Ejnar...so beautiful! We call this same plant Fireweed in the Sierra and US. It is my very favorite wildflower! We have a patch of it that blooms each summer on our property..it is such a beautiful flower and color!
Thank you for your comments. Yes, I guess Willow Herb is the British name. We have them in Denmark too. It is also one of my wife's favourite flowers, and she was quite surprised to find them more than 6000 ft. up in the Alps - we hadn't seem them before in the Dolomites.
In the American West, fireweed is frequenty considered an invasive and tends to take over road cuts, burns, and other disturbed places. But no one can deny its charm, and the early season impact it can have. http://www.summitpost.org/object_discussion.php?type=message_board&object_id=151880&discussion_id=51420#51420
In Denmark, fireweed is mostly found on poor soils, such as the moors in central Jutland where my wife comes from, and is not considered invasive. I think the only time I have seen it in the Alps was when this photo was taken, so clearly it is not any danger there either.
Right. I don't think fireweed hurts anything in the northwest(unlike scotchbroom or Himalayan blackberry), it just is very conspicuous. The site is a reference to a log entry where fireweed was part of a very beautiful afternoon for me.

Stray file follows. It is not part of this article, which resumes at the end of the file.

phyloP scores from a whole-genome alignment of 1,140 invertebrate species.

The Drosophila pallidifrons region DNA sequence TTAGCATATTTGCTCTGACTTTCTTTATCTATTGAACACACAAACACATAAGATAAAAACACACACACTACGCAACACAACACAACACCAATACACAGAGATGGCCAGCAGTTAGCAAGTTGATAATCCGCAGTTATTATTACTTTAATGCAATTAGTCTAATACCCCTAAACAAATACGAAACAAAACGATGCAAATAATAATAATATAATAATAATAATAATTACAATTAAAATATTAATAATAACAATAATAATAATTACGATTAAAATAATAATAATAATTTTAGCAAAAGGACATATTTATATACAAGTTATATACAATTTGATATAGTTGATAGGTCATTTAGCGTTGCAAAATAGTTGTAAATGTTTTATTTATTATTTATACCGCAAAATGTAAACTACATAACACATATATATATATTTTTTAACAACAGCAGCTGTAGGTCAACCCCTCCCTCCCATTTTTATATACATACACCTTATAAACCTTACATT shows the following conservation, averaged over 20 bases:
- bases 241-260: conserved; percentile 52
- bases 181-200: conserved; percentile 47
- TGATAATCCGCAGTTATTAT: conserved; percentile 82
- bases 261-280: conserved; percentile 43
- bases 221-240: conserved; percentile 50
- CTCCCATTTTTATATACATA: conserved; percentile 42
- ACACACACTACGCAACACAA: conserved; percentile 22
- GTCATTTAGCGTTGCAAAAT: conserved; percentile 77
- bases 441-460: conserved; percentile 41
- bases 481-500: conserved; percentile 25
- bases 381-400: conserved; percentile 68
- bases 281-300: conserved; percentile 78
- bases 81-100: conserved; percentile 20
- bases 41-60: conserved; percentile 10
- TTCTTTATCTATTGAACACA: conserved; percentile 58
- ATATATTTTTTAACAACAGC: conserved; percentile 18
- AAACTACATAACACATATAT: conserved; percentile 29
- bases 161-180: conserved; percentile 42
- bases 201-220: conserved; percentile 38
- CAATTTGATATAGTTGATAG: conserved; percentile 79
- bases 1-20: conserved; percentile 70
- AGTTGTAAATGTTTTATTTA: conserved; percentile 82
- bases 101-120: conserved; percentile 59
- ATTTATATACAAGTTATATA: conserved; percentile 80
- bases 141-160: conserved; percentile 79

Fireweed is a native plant (and one of my favorites). It does tend to be one of the first plants to revegetate disturbed areas, but it isn't invasive (meaning it doesn't belong and pushes out native species). I think correctly it would be considered a pioneer species.
Sure is pretty either way, though.
Sigh. Knowing what one is talking about is even more crucial. Apparently I didn't. I know I have been told it was an "invasive" repeatedly, but the books I have indeed make no such assertion. I owe you, Oh Green Lion! I could have been jerked short in much more painful ways.
It remains beautiful.
Gilkey indicates thar "Australian Fire-weed" has been working north from Humboldt County since 1918 (writing in 1966?), maybe that plantis the source of my confusion.
Thank you for setting things straight!
I'm glad you got things all straightened
out, Ejnar! Did you know this plant grows
in Alaska? In September, the flowers fall
off, and the stalks & leaves turn blood red!
This doesn't happen in Denmark, I guess it must be another species, but it actually makes the name more fitting with all these stalks flaming red. Very beautiful.